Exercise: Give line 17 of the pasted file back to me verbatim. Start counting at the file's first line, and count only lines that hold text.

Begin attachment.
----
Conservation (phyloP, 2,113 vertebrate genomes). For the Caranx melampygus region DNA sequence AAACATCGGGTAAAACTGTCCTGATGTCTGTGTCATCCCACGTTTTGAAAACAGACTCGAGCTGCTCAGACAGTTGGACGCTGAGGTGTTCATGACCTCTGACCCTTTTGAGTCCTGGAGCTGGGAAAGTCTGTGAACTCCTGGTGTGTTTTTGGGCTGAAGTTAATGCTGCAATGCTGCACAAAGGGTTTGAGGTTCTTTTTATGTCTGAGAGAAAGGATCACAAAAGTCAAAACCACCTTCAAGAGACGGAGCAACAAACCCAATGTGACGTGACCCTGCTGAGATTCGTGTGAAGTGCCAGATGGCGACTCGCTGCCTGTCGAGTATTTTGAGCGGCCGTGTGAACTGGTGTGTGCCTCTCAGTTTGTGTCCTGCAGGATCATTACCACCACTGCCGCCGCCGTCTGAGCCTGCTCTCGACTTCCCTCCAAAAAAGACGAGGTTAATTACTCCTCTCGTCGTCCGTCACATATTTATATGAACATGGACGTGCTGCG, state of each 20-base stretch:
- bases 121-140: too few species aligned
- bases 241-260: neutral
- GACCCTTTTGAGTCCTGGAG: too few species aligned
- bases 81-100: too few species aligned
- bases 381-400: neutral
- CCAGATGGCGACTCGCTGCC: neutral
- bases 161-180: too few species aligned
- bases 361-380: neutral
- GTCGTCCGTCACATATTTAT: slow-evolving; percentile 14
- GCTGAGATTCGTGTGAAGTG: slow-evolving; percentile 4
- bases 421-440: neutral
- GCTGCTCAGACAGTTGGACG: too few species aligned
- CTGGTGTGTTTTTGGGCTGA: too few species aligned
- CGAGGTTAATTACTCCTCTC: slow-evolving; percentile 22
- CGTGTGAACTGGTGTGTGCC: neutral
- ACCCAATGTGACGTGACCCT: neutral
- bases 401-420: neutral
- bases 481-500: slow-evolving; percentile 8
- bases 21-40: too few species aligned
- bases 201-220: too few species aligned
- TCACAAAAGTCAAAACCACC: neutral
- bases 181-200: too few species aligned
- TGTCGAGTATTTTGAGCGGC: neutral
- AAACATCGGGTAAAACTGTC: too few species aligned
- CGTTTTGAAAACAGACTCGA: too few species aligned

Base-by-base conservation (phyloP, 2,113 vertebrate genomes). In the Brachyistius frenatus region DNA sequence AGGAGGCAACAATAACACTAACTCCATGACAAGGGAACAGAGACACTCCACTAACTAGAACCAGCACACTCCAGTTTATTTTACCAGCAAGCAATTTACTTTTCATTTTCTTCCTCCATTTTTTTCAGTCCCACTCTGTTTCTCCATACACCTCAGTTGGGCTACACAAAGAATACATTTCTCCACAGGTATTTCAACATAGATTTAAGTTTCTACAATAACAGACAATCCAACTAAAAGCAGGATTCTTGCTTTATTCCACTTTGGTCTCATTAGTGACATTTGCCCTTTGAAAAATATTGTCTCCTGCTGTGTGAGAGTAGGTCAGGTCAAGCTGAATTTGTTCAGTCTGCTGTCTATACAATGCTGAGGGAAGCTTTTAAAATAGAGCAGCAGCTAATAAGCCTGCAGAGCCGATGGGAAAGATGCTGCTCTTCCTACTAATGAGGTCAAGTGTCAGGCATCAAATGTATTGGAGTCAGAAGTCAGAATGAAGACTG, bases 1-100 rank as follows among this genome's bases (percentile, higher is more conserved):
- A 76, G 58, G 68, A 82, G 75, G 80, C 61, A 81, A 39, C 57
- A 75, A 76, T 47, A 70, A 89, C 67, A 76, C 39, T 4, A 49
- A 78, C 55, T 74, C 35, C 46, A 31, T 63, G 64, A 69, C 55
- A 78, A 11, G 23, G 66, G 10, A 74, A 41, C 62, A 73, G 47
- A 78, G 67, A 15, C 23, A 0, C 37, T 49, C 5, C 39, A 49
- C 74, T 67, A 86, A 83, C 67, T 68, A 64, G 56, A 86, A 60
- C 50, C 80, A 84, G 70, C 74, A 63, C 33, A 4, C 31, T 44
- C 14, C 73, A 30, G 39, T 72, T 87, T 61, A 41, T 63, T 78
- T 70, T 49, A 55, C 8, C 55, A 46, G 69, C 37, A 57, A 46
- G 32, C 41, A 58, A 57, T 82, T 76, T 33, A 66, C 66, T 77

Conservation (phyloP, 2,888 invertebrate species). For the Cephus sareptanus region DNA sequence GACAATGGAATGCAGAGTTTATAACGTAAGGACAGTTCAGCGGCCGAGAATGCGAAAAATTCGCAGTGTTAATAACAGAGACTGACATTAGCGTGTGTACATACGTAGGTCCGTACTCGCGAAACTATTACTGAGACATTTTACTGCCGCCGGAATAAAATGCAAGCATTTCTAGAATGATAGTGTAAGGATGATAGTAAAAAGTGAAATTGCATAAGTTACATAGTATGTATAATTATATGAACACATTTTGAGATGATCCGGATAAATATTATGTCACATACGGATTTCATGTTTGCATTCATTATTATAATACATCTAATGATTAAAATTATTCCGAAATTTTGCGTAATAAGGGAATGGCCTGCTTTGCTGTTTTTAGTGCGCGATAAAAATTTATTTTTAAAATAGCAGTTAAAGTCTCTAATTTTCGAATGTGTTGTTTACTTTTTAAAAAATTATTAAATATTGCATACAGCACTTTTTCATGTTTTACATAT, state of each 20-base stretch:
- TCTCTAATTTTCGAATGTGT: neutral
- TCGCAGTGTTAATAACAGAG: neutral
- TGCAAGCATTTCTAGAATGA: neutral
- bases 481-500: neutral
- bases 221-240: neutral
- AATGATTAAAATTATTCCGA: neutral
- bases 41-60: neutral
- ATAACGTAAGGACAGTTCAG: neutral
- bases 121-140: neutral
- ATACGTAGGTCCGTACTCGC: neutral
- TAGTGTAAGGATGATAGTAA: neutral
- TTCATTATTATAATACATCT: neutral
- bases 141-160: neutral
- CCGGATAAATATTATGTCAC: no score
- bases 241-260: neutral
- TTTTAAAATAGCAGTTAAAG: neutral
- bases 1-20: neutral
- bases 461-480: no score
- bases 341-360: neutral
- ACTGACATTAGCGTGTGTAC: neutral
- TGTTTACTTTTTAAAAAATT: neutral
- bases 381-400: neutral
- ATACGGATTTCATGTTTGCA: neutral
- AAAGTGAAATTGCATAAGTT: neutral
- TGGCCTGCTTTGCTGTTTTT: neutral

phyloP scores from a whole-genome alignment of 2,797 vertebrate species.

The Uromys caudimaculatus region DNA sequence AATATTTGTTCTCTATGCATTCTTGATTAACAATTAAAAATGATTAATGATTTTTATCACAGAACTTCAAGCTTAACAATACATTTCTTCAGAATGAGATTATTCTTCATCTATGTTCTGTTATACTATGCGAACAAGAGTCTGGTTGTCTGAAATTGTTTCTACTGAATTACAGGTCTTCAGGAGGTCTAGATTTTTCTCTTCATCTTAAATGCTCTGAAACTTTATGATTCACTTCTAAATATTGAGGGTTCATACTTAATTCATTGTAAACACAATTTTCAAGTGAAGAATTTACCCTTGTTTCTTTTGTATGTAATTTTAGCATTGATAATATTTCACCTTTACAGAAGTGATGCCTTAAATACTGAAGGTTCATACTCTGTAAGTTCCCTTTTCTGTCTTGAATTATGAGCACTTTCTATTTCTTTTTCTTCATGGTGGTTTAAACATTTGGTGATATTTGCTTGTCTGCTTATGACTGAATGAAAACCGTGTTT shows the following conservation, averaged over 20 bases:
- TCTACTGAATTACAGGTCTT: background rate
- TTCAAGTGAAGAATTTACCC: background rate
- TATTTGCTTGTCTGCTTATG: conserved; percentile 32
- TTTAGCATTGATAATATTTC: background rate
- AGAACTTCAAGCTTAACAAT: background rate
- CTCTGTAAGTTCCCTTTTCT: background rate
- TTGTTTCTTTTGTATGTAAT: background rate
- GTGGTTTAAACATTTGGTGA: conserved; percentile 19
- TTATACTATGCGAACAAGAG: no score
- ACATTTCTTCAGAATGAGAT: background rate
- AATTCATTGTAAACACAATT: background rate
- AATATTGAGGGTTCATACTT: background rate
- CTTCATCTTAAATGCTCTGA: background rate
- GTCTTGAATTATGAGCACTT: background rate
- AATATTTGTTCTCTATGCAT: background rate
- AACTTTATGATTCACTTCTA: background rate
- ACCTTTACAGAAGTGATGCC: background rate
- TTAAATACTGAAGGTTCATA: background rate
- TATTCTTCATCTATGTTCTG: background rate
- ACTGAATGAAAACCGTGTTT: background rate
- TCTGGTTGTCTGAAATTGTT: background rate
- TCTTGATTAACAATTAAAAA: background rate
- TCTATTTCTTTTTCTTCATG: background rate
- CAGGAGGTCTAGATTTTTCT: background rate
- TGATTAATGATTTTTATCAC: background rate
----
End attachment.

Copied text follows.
- ACCCAATGTGACGTGACCCT: neutral